Just imagine: It’s geometry class. 8th grade students are about to face their final examination. A student needs to demonstrate her understanding on congruence.
So she dons a virtual reality headset.
The definition of geometrical congruence can sound vague to a 13 year old. Part of her challenge involves translating the liberties allowed by the words into the evolving precision of her own tought, as it becomes more mathematically formalized. Does she have to find two figures such as that, when properly rotated or proportionally resized, will be identical to each other? Is all there is to it, or does the answer need to prove a higher insight on Cartesian coordinate systems, or the properties of polyhedrons?
As it turns out, she doesn’t need to think about that. In fact, doing so would run her timer, as she moves in a virtual space full of lots of triangular shapes, all similar but not all exactly alike. Soon, the clock will run out. If before then she fails to submit two congruent virtual shapes, the game will be over, and the examination will be done too.
The Massachussets Institute of Technology’s Education Arcade and the Teaching Systems Labs are in the process of envisioning what they’ve dubbed “Game-Based Assessments.” As the name implies, it considers gamification technniques for the assessment part of the learning process, as opposed to the teaching part where it’s more commonly used. The use of virtual environment is a key ingredient of the approach, as interaction with space and physical objects can be quantified.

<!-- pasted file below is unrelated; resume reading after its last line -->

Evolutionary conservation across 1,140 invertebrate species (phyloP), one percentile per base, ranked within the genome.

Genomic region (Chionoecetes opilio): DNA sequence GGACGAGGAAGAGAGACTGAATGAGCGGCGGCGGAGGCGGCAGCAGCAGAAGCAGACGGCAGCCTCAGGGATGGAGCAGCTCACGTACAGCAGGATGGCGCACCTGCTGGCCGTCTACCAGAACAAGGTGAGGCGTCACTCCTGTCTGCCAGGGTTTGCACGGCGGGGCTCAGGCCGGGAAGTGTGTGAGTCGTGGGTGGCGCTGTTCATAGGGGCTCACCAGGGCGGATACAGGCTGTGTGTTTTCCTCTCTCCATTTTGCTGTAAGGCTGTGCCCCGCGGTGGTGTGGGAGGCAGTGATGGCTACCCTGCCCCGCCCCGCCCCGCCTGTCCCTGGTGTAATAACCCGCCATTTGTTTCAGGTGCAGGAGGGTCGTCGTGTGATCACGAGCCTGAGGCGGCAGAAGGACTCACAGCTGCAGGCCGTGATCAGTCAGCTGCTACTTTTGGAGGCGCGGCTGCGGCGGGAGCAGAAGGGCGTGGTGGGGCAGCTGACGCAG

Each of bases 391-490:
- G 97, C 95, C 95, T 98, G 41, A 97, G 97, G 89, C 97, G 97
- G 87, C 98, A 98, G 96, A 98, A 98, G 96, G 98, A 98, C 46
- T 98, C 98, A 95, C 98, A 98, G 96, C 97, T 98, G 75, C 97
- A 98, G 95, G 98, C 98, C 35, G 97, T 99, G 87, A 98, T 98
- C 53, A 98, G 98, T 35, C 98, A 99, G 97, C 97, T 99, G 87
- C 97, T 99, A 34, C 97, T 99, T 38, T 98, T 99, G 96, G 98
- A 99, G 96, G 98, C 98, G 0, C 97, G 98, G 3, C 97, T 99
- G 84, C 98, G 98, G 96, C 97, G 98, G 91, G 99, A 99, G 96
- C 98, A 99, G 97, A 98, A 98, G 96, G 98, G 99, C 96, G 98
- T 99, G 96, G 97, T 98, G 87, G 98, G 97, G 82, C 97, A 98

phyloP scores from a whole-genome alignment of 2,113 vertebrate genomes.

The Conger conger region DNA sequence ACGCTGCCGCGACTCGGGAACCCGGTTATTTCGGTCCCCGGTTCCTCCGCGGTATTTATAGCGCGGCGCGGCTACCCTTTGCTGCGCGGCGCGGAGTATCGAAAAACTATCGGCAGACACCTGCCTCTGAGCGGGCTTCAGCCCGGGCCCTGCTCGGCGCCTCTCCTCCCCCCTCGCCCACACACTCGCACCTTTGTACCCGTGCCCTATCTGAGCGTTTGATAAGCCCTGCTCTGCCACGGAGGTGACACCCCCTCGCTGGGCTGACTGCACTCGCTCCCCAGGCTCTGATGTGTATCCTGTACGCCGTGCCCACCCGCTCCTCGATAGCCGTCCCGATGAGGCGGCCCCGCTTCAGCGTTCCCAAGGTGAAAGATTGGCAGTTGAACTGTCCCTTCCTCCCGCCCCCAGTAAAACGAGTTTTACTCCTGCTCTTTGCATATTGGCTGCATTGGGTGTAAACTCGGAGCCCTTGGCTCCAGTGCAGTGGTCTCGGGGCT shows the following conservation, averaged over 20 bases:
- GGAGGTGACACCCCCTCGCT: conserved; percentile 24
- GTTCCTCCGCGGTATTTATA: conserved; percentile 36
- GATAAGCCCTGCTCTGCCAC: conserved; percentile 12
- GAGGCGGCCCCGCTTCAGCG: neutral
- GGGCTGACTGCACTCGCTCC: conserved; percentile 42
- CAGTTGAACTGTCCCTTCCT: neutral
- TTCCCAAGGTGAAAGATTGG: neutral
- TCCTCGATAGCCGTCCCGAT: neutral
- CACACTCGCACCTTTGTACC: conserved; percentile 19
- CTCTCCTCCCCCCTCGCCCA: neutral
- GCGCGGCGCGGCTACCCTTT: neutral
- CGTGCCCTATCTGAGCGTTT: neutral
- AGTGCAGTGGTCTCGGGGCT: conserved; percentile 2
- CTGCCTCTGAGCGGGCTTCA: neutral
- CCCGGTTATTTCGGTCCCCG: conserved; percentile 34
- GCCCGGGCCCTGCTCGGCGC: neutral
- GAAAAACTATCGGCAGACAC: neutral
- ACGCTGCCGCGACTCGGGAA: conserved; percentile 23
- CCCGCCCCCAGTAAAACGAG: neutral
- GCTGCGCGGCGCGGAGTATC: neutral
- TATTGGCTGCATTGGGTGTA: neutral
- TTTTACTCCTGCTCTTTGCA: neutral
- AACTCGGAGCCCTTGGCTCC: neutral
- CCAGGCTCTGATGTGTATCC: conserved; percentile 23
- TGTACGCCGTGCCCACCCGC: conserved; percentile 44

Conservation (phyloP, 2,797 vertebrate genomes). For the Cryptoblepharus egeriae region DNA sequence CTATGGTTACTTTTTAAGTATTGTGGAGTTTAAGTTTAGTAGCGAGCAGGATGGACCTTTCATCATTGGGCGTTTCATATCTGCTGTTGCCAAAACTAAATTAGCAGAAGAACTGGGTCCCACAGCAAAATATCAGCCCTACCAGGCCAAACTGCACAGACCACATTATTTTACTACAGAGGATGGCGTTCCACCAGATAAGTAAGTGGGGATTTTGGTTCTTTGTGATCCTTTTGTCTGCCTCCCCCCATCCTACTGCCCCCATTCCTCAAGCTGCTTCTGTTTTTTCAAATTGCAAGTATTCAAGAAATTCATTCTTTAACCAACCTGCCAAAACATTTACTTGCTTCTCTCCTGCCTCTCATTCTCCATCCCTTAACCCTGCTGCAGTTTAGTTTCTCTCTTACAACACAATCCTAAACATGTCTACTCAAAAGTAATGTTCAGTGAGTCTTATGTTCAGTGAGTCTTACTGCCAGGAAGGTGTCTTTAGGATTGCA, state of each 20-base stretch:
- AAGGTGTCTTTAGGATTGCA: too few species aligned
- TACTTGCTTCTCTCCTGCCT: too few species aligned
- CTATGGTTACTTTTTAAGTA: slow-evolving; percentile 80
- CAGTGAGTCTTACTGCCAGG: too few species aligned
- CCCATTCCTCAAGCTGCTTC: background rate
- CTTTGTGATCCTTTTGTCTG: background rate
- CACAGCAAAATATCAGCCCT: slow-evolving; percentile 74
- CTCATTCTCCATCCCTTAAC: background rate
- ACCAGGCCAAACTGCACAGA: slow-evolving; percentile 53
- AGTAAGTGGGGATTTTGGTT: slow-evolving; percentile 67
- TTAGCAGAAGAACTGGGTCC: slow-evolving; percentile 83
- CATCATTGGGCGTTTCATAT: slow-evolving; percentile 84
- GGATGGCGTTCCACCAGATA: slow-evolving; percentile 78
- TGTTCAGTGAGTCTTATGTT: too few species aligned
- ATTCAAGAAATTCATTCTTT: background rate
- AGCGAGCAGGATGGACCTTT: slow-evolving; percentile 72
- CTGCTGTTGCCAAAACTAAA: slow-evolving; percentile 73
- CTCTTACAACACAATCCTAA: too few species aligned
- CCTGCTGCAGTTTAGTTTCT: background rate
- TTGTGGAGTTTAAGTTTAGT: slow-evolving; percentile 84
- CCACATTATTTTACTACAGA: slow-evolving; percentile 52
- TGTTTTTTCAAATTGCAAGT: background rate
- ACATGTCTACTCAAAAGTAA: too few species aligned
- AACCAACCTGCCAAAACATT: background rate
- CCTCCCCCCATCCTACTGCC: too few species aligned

The MIT researchers argue that virtual reality settings offer a “psychometric” dimension to the evaluation process, which might inform the whole program. Game engines can be adapted for a number of areas, starting with the obvious applications in geometry and physics, but with seemingly endless scenarios.
Playful assessments have gained traction by themselves. But they can also be seen as part of a trend where more “real” (including virtual) applications of knowledge are preferred over standard examination techniques. While the “play” or “game” element could lead to ideas about leisure or fun, for a workplace where gamification is ever present it can actually mean serious business. Virtual reality in particular can help make environments more measurable. This is true in learning, as well as in the workplace and professional settings.
GeoGebra, Moodle plugin and AR app for iOS
The GeoGebra plugin for Moodle adds a powerful visualization interface for the open source Dynamics mathematics software. A plugin family for Moodle features a file picker, a Question Activity Type and a Submissions interface. While the plugin on the Official Moodle Directory remains compatible up to Moodle 3.4, a version for Moodle 3.5 and 3.6.1 is already available on the Microsoft GitHub repo.
GeoGebra has released the gorgeous GeoGebra Augmented Reality app for iOS (Apple iPhone and iPad devices), which gives students new ways to explore plots and geometrical figures. It is already a highly rated, one-of-its-kind tool with a potential to cement mathematical concepts on a three-dimensional context.
This Moodle Practice related post is made possible by: eThink Education, a Certified Moodle Partner that provides a fully-managed Moodle experience including implementation, integration, cloud-hosting, and management services. To learn more about eThink, click here.